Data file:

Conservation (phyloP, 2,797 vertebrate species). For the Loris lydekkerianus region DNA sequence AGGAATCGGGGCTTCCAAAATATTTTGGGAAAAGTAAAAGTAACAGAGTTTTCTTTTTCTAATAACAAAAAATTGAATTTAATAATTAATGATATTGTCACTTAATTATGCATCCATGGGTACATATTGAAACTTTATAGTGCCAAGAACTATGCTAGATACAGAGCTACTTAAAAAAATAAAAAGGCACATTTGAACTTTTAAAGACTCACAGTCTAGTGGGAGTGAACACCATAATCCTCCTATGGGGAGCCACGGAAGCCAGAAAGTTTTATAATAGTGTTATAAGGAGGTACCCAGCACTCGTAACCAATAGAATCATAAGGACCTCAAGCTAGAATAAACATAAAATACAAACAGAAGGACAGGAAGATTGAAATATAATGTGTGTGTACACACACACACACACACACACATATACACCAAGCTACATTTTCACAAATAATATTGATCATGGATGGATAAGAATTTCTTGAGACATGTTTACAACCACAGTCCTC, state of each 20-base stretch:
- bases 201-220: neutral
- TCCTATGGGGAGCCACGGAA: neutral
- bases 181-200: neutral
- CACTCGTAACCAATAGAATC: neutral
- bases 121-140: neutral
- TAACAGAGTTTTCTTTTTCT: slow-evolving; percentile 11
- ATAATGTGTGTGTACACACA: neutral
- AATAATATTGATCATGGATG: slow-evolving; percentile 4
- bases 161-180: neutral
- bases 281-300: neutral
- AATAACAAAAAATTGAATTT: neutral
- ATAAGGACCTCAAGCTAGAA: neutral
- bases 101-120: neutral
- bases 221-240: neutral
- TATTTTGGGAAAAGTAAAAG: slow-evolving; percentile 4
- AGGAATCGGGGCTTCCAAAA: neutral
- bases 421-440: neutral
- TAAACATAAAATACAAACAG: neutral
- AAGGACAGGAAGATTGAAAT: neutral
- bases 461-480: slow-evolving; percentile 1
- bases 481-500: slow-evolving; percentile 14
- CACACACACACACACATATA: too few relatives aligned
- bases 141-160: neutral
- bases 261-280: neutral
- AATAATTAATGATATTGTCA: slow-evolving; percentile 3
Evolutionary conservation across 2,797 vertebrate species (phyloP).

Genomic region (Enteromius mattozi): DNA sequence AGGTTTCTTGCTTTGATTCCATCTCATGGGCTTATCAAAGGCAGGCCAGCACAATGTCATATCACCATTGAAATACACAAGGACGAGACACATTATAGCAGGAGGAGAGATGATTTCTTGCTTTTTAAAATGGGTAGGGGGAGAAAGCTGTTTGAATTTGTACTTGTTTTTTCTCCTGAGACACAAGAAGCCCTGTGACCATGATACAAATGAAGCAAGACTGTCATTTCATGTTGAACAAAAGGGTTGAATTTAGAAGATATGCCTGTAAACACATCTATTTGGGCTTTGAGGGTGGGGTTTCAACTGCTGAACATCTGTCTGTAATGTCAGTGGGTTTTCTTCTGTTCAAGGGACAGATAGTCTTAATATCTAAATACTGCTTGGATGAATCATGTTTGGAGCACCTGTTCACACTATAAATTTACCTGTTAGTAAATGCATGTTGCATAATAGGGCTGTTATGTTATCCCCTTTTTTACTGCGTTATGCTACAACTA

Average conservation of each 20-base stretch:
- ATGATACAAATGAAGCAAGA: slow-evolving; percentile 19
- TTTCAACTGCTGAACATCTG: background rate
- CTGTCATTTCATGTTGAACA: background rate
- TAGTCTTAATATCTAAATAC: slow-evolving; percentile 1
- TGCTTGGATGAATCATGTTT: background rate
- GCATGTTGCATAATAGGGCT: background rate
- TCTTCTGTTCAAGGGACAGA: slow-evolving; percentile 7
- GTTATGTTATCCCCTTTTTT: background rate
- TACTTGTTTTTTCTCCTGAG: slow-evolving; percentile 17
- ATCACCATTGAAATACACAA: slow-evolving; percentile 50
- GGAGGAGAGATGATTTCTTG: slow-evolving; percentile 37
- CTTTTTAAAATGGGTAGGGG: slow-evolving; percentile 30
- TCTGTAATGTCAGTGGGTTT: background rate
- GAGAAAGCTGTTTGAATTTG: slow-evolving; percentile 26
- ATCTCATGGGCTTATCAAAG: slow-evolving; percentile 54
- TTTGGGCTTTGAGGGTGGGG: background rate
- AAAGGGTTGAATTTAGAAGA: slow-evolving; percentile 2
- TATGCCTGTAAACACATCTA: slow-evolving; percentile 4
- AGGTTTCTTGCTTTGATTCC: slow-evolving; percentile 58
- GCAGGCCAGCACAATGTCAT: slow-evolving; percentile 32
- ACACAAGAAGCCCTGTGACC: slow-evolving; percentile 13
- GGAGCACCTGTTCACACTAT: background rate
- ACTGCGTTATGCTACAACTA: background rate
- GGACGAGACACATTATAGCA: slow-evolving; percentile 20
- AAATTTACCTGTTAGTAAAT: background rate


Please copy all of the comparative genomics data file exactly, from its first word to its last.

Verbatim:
Conservation (phyloP, 2,797 vertebrate species). For the Loris lydekkerianus region DNA sequence AGGAATCGGGGCTTCCAAAATATTTTGGGAAAAGTAAAAGTAACAGAGTTTTCTTTTTCTAATAACAAAAAATTGAATTTAATAATTAATGATATTGTCACTTAATTATGCATCCATGGGTACATATTGAAACTTTATAGTGCCAAGAACTATGCTAGATACAGAGCTACTTAAAAAAATAAAAAGGCACATTTGAACTTTTAAAGACTCACAGTCTAGTGGGAGTGAACACCATAATCCTCCTATGGGGAGCCACGGAAGCCAGAAAGTTTTATAATAGTGTTATAAGGAGGTACCCAGCACTCGTAACCAATAGAATCATAAGGACCTCAAGCTAGAATAAACATAAAATACAAACAGAAGGACAGGAAGATTGAAATATAATGTGTGTGTACACACACACACACACACACACATATACACCAAGCTACATTTTCACAAATAATATTGATCATGGATGGATAAGAATTTCTTGAGACATGTTTACAACCACAGTCCTC, state of each 20-base stretch:
- bases 201-220: neutral
- TCCTATGGGGAGCCACGGAA: neutral
- bases 181-200: neutral
- CACTCGTAACCAATAGAATC: neutral
- bases 121-140: neutral
- TAACAGAGTTTTCTTTTTCT: slow-evolving; percentile 11
- ATAATGTGTGTGTACACACA: neutral
- AATAATATTGATCATGGATG: slow-evolving; percentile 4
- bases 161-180: neutral
- bases 281-300: neutral
- AATAACAAAAAATTGAATTT: neutral
- ATAAGGACCTCAAGCTAGAA: neutral
- bases 101-120: neutral
- bases 221-240: neutral
- TATTTTGGGAAAAGTAAAAG: slow-evolving; percentile 4
- AGGAATCGGGGCTTCCAAAA: neutral
- bases 421-440: neutral
- TAAACATAAAATACAAACAG: neutral
- AAGGACAGGAAGATTGAAAT: neutral
- bases 461-480: slow-evolving; percentile 1
- bases 481-500: slow-evolving; percentile 14
- CACACACACACACACATATA: too few relatives aligned
- bases 141-160: neutral
- bases 261-280: neutral
- AATAATTAATGATATTGTCA: slow-evolving; percentile 3
Evolutionary conservation across 2,797 vertebrate species (phyloP).

Genomic region (Enteromius mattozi): DNA sequence AGGTTTCTTGCTTTGATTCCATCTCATGGGCTTATCAAAGGCAGGCCAGCACAATGTCATATCACCATTGAAATACACAAGGACGAGACACATTATAGCAGGAGGAGAGATGATTTCTTGCTTTTTAAAATGGGTAGGGGGAGAAAGCTGTTTGAATTTGTACTTGTTTTTTCTCCTGAGACACAAGAAGCCCTGTGACCATGATACAAATGAAGCAAGACTGTCATTTCATGTTGAACAAAAGGGTTGAATTTAGAAGATATGCCTGTAAACACATCTATTTGGGCTTTGAGGGTGGGGTTTCAACTGCTGAACATCTGTCTGTAATGTCAGTGGGTTTTCTTCTGTTCAAGGGACAGATAGTCTTAATATCTAAATACTGCTTGGATGAATCATGTTTGGAGCACCTGTTCACACTATAAATTTACCTGTTAGTAAATGCATGTTGCATAATAGGGCTGTTATGTTATCCCCTTTTTTACTGCGTTATGCTACAACTA

Average conservation of each 20-base stretch:
- ATGATACAAATGAAGCAAGA: slow-evolving; percentile 19
- TTTCAACTGCTGAACATCTG: background rate
- CTGTCATTTCATGTTGAACA: background rate
- TAGTCTTAATATCTAAATAC: slow-evolving; percentile 1
- TGCTTGGATGAATCATGTTT: background rate
- GCATGTTGCATAATAGGGCT: background rate
- TCTTCTGTTCAAGGGACAGA: slow-evolving; percentile 7
- GTTATGTTATCCCCTTTTTT: background rate
- TACTTGTTTTTTCTCCTGAG: slow-evolving; percentile 17
- ATCACCATTGAAATACACAA: slow-evolving; percentile 50
- GGAGGAGAGATGATTTCTTG: slow-evolving; percentile 37
- CTTTTTAAAATGGGTAGGGG: slow-evolving; percentile 30
- TCTGTAATGTCAGTGGGTTT: background rate
- GAGAAAGCTGTTTGAATTTG: slow-evolving; percentile 26
- ATCTCATGGGCTTATCAAAG: slow-evolving; percentile 54
- TTTGGGCTTTGAGGGTGGGG: background rate
- AAAGGGTTGAATTTAGAAGA: slow-evolving; percentile 2
- TATGCCTGTAAACACATCTA: slow-evolving; percentile 4
- AGGTTTCTTGCTTTGATTCC: slow-evolving; percentile 58
- GCAGGCCAGCACAATGTCAT: slow-evolving; percentile 32
- ACACAAGAAGCCCTGTGACC: slow-evolving; percentile 13
- GGAGCACCTGTTCACACTAT: background rate
- ACTGCGTTATGCTACAACTA: background rate
- GGACGAGACACATTATAGCA: slow-evolving; percentile 20
- AAATTTACCTGTTAGTAAAT: background rate